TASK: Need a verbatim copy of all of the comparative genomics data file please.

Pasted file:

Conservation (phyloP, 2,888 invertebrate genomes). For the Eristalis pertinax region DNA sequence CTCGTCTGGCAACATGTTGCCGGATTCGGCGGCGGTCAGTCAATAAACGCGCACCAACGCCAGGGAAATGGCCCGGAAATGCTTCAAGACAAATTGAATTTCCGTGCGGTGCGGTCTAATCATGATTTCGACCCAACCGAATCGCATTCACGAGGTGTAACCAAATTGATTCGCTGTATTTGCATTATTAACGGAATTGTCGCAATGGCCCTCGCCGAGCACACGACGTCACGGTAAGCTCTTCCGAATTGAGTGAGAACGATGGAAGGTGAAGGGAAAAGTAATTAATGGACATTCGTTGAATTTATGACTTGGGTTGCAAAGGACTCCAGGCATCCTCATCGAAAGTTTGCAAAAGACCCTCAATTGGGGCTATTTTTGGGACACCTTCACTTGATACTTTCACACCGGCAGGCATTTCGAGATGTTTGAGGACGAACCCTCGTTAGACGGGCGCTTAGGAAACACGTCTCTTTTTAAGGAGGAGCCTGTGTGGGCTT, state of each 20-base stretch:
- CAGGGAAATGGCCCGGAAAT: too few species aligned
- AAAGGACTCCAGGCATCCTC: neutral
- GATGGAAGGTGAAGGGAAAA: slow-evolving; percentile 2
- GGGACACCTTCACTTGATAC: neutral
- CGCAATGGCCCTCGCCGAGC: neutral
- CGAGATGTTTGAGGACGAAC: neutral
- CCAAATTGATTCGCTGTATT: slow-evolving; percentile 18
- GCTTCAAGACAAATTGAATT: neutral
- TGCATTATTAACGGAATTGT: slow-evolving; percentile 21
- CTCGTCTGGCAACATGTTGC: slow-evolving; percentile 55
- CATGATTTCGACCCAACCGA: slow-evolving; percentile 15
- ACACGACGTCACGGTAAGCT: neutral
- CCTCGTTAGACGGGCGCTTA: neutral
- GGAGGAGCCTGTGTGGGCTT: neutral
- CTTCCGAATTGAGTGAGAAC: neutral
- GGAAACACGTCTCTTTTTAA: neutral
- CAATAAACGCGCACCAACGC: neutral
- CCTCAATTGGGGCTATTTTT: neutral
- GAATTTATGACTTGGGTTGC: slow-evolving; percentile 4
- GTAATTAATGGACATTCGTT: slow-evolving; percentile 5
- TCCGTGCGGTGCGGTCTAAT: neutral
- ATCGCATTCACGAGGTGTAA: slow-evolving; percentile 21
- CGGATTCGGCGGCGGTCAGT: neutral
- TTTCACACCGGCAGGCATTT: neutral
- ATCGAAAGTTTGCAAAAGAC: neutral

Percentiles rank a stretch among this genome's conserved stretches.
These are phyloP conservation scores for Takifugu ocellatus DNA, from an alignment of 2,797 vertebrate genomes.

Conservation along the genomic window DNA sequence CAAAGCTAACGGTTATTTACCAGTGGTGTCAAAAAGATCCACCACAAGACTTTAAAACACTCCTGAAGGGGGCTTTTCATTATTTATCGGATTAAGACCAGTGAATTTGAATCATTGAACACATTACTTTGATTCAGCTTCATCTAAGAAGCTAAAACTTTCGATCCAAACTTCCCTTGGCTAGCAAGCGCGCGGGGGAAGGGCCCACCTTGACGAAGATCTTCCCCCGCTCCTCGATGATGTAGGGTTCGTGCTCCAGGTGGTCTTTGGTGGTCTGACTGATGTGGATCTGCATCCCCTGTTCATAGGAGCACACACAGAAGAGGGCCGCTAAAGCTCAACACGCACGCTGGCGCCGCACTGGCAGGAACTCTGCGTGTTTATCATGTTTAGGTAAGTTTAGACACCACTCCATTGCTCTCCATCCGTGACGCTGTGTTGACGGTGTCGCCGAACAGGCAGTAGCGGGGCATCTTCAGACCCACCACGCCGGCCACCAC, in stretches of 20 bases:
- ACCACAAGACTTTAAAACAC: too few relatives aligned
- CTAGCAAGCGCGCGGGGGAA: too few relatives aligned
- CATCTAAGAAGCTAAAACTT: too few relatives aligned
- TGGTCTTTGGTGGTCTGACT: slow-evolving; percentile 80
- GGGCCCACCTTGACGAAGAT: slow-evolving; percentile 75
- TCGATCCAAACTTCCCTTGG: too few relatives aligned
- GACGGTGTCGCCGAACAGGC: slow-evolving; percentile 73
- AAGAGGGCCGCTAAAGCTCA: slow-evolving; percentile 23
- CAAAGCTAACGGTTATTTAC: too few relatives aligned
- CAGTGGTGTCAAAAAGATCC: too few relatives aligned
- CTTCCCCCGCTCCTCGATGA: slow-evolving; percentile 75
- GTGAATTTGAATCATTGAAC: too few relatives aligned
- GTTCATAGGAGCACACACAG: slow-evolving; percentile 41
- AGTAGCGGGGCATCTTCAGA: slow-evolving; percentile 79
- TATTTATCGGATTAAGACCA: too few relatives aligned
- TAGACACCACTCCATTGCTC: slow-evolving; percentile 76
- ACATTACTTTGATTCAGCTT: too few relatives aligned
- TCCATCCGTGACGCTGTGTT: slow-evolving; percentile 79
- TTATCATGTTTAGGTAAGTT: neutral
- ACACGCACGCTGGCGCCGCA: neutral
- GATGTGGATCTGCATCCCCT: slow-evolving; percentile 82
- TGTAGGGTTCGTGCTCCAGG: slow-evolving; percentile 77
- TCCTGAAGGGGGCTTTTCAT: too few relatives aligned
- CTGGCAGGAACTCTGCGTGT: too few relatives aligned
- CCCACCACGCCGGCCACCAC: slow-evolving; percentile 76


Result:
Conservation (phyloP, 2,888 invertebrate genomes). For the Eristalis pertinax region DNA sequence CTCGTCTGGCAACATGTTGCCGGATTCGGCGGCGGTCAGTCAATAAACGCGCACCAACGCCAGGGAAATGGCCCGGAAATGCTTCAAGACAAATTGAATTTCCGTGCGGTGCGGTCTAATCATGATTTCGACCCAACCGAATCGCATTCACGAGGTGTAACCAAATTGATTCGCTGTATTTGCATTATTAACGGAATTGTCGCAATGGCCCTCGCCGAGCACACGACGTCACGGTAAGCTCTTCCGAATTGAGTGAGAACGATGGAAGGTGAAGGGAAAAGTAATTAATGGACATTCGTTGAATTTATGACTTGGGTTGCAAAGGACTCCAGGCATCCTCATCGAAAGTTTGCAAAAGACCCTCAATTGGGGCTATTTTTGGGACACCTTCACTTGATACTTTCACACCGGCAGGCATTTCGAGATGTTTGAGGACGAACCCTCGTTAGACGGGCGCTTAGGAAACACGTCTCTTTTTAAGGAGGAGCCTGTGTGGGCTT, state of each 20-base stretch:
- CAGGGAAATGGCCCGGAAAT: too few species aligned
- AAAGGACTCCAGGCATCCTC: neutral
- GATGGAAGGTGAAGGGAAAA: slow-evolving; percentile 2
- GGGACACCTTCACTTGATAC: neutral
- CGCAATGGCCCTCGCCGAGC: neutral
- CGAGATGTTTGAGGACGAAC: neutral
- CCAAATTGATTCGCTGTATT: slow-evolving; percentile 18
- GCTTCAAGACAAATTGAATT: neutral
- TGCATTATTAACGGAATTGT: slow-evolving; percentile 21
- CTCGTCTGGCAACATGTTGC: slow-evolving; percentile 55
- CATGATTTCGACCCAACCGA: slow-evolving; percentile 15
- ACACGACGTCACGGTAAGCT: neutral
- CCTCGTTAGACGGGCGCTTA: neutral
- GGAGGAGCCTGTGTGGGCTT: neutral
- CTTCCGAATTGAGTGAGAAC: neutral
- GGAAACACGTCTCTTTTTAA: neutral
- CAATAAACGCGCACCAACGC: neutral
- CCTCAATTGGGGCTATTTTT: neutral
- GAATTTATGACTTGGGTTGC: slow-evolving; percentile 4
- GTAATTAATGGACATTCGTT: slow-evolving; percentile 5
- TCCGTGCGGTGCGGTCTAAT: neutral
- ATCGCATTCACGAGGTGTAA: slow-evolving; percentile 21
- CGGATTCGGCGGCGGTCAGT: neutral
- TTTCACACCGGCAGGCATTT: neutral
- ATCGAAAGTTTGCAAAAGAC: neutral

Percentiles rank a stretch among this genome's conserved stretches.
These are phyloP conservation scores for Takifugu ocellatus DNA, from an alignment of 2,797 vertebrate genomes.

Conservation along the genomic window DNA sequence CAAAGCTAACGGTTATTTACCAGTGGTGTCAAAAAGATCCACCACAAGACTTTAAAACACTCCTGAAGGGGGCTTTTCATTATTTATCGGATTAAGACCAGTGAATTTGAATCATTGAACACATTACTTTGATTCAGCTTCATCTAAGAAGCTAAAACTTTCGATCCAAACTTCCCTTGGCTAGCAAGCGCGCGGGGGAAGGGCCCACCTTGACGAAGATCTTCCCCCGCTCCTCGATGATGTAGGGTTCGTGCTCCAGGTGGTCTTTGGTGGTCTGACTGATGTGGATCTGCATCCCCTGTTCATAGGAGCACACACAGAAGAGGGCCGCTAAAGCTCAACACGCACGCTGGCGCCGCACTGGCAGGAACTCTGCGTGTTTATCATGTTTAGGTAAGTTTAGACACCACTCCATTGCTCTCCATCCGTGACGCTGTGTTGACGGTGTCGCCGAACAGGCAGTAGCGGGGCATCTTCAGACCCACCACGCCGGCCACCAC, in stretches of 20 bases:
- ACCACAAGACTTTAAAACAC: too few relatives aligned
- CTAGCAAGCGCGCGGGGGAA: too few relatives aligned
- CATCTAAGAAGCTAAAACTT: too few relatives aligned
- TGGTCTTTGGTGGTCTGACT: slow-evolving; percentile 80
- GGGCCCACCTTGACGAAGAT: slow-evolving; percentile 75
- TCGATCCAAACTTCCCTTGG: too few relatives aligned
- GACGGTGTCGCCGAACAGGC: slow-evolving; percentile 73
- AAGAGGGCCGCTAAAGCTCA: slow-evolving; percentile 23
- CAAAGCTAACGGTTATTTAC: too few relatives aligned
- CAGTGGTGTCAAAAAGATCC: too few relatives aligned
- CTTCCCCCGCTCCTCGATGA: slow-evolving; percentile 75
- GTGAATTTGAATCATTGAAC: too few relatives aligned
- GTTCATAGGAGCACACACAG: slow-evolving; percentile 41
- AGTAGCGGGGCATCTTCAGA: slow-evolving; percentile 79
- TATTTATCGGATTAAGACCA: too few relatives aligned
- TAGACACCACTCCATTGCTC: slow-evolving; percentile 76
- ACATTACTTTGATTCAGCTT: too few relatives aligned
- TCCATCCGTGACGCTGTGTT: slow-evolving; percentile 79
- TTATCATGTTTAGGTAAGTT: neutral
- ACACGCACGCTGGCGCCGCA: neutral
- GATGTGGATCTGCATCCCCT: slow-evolving; percentile 82
- TGTAGGGTTCGTGCTCCAGG: slow-evolving; percentile 77
- TCCTGAAGGGGGCTTTTCAT: too few relatives aligned
- CTGGCAGGAACTCTGCGTGT: too few relatives aligned
- CCCACCACGCCGGCCACCAC: slow-evolving; percentile 76